The Role of the School Psychologist

In addition to providing counseling services to students, consultation with teachers and parents, crisis intervention, and IST coordination, the School Psychologist also evaluates students for the Committee on Special Education (CSE). When a student is referred to the CSE, an extensive evaluation is conducted by the psychologist, the learning disabilities specialist, and the speech and language therapist. The psychologist’s evaluation explores the student’s cognitive functioning, perceptual motor integration skills, and emotional functioning.

Five Most Frequently Asked Questions Regarding Guidance and Psychology:

  1. What is the CST or IST? - The group of professionals previously referred to as the Child Study Team (CST) is now referred to as the Instructional Support Team (IST). The IST of Greenvale is a school-based, problem solving intervention group whose purpose is to assist teachers with students presenting instructional and/or behavioral challenges. The team is made up of classroom teachers, support personnel, and administrators. The team discusses the classroom teacher’s concern, the previous strategies tried, and devises a treatment plan with the goal of improving the student’s classroom functioning. The IST meets weekly to discuss referred students.
  2. What types of interventions may be suggested during an IST? - Interventions may include an assessment in the child’s area of academic difficulty. This assessment may be done informally through classroom observation or by examining class work and standardized test scores. If standardized test scores or academic performance suggest a learning disability, then a student may be referred to the Committee on Special Education (CSE) for a formal evaluation. Services such as reading workshop, resource room, speech/language, or counseling may be recommended based on the results of an informal or a CSE assessment. Resource, Speech and Language, and Counseling Services may be provided either in the classroom or with a small group of students in a special location. Interventions such as a behavior intervention plan may be devised to help a student control behaviors that may be interfering with his learning or social success. Parent consultation and involvement is an integral part of a successful intervention.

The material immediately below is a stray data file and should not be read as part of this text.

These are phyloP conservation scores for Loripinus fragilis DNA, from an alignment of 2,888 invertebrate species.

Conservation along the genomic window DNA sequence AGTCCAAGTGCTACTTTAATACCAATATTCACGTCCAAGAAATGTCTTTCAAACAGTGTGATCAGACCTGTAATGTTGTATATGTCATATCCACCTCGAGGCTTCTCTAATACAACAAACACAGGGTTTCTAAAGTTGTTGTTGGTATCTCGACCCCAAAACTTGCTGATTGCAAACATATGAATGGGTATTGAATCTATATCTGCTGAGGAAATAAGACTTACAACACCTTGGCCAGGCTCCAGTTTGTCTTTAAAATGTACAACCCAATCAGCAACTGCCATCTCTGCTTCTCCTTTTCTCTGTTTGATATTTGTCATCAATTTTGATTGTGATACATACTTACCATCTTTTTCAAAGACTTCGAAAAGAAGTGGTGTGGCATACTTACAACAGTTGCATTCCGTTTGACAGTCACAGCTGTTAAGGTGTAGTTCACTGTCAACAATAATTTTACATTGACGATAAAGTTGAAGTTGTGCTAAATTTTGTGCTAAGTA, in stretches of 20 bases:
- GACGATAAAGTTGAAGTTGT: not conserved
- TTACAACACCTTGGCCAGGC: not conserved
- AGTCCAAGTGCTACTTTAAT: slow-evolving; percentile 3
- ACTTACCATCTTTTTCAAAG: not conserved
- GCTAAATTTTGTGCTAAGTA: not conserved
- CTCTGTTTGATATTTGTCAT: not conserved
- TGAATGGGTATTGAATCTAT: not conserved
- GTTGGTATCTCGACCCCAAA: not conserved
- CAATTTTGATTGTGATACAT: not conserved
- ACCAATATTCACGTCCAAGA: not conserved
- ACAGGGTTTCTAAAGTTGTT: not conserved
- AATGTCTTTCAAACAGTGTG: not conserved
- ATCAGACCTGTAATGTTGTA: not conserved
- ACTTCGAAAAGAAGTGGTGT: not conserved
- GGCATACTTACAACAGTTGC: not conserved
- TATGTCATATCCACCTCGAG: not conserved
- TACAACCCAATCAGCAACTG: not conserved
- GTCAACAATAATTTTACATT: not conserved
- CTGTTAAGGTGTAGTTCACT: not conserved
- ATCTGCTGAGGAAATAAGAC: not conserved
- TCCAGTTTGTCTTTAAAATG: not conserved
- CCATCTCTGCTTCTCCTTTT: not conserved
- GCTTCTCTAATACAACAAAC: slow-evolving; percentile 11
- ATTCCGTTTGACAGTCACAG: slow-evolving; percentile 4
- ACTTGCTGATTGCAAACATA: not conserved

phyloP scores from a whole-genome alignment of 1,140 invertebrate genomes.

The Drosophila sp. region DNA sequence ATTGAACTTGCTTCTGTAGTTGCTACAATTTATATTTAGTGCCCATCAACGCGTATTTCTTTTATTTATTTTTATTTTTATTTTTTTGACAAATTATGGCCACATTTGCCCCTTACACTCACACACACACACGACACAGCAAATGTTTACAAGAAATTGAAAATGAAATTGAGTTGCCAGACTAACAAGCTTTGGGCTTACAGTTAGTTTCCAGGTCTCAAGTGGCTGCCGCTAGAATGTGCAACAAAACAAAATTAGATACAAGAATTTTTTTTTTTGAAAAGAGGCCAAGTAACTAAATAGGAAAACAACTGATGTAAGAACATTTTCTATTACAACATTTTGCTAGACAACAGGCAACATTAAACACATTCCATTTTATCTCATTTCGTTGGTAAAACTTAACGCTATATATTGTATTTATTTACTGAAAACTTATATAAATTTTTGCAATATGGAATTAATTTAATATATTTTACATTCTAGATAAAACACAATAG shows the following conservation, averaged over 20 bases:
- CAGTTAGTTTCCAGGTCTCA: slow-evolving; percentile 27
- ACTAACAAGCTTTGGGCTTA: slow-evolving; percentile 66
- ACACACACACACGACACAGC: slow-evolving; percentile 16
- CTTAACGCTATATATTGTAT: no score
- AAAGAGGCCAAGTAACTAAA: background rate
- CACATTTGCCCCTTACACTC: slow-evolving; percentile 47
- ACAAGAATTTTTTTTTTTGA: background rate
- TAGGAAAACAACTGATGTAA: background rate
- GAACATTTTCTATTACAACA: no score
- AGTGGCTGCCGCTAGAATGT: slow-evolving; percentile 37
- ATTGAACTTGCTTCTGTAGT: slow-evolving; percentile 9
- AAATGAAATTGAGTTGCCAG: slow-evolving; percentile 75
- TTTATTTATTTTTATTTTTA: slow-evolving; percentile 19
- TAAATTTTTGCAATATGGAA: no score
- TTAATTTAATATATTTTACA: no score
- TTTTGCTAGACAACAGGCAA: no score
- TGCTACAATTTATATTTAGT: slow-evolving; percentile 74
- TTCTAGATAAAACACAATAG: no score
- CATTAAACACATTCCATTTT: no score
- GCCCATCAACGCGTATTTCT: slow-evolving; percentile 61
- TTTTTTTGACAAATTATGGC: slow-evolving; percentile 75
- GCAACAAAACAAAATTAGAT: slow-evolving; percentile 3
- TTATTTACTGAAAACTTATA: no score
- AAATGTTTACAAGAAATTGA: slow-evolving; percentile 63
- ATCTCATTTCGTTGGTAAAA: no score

3. Who coordinates the IST? - The IST is coordinated by the School Psychologist. The Psychologist or teacher contacts the parents of referred students shortly after the meeting to apprise them of the devised intervention.
  4. How does a child get referred to IST? - Most frequently, the classroom teacher will contact the psychologist when he/she is in need of an IST for a student. At times, a member of the support staff who works with the student may request a meeting to update the team on a student’s progress, and/or the need for an increase or decrease of service. Any changes in a student’s program are made with parental knowledge and consent.
  5. What is the difference between “building level” and classified services? - Students presenting academic or behavioral difficulties in the classroom setting which interfere with their learning will qualify for building level services. Children who present more significant academic difficulties and require more extensive intervention can be assessed by the CSE (Committee on Special Education). Special Education classification requires that a student’s educational disability meet specific criteria for one of the eleven possible classifications (e.g.: learning disabled, language impaired, deaf, etc.). Decisions for building level services are made by the IST, whereas Special Education services require the CSE to meet in making all support service decisions. The NYS Education Department provides school districts with mandates that must be followed. When a student is classified by the CSE, an IEP (Individual Education Plan) is compiled to address that individual student’s specific academic needs. The service providers and classroom teacher follow this document in educating this special needs student. Parents are involved in all decision making for both building level and special education services.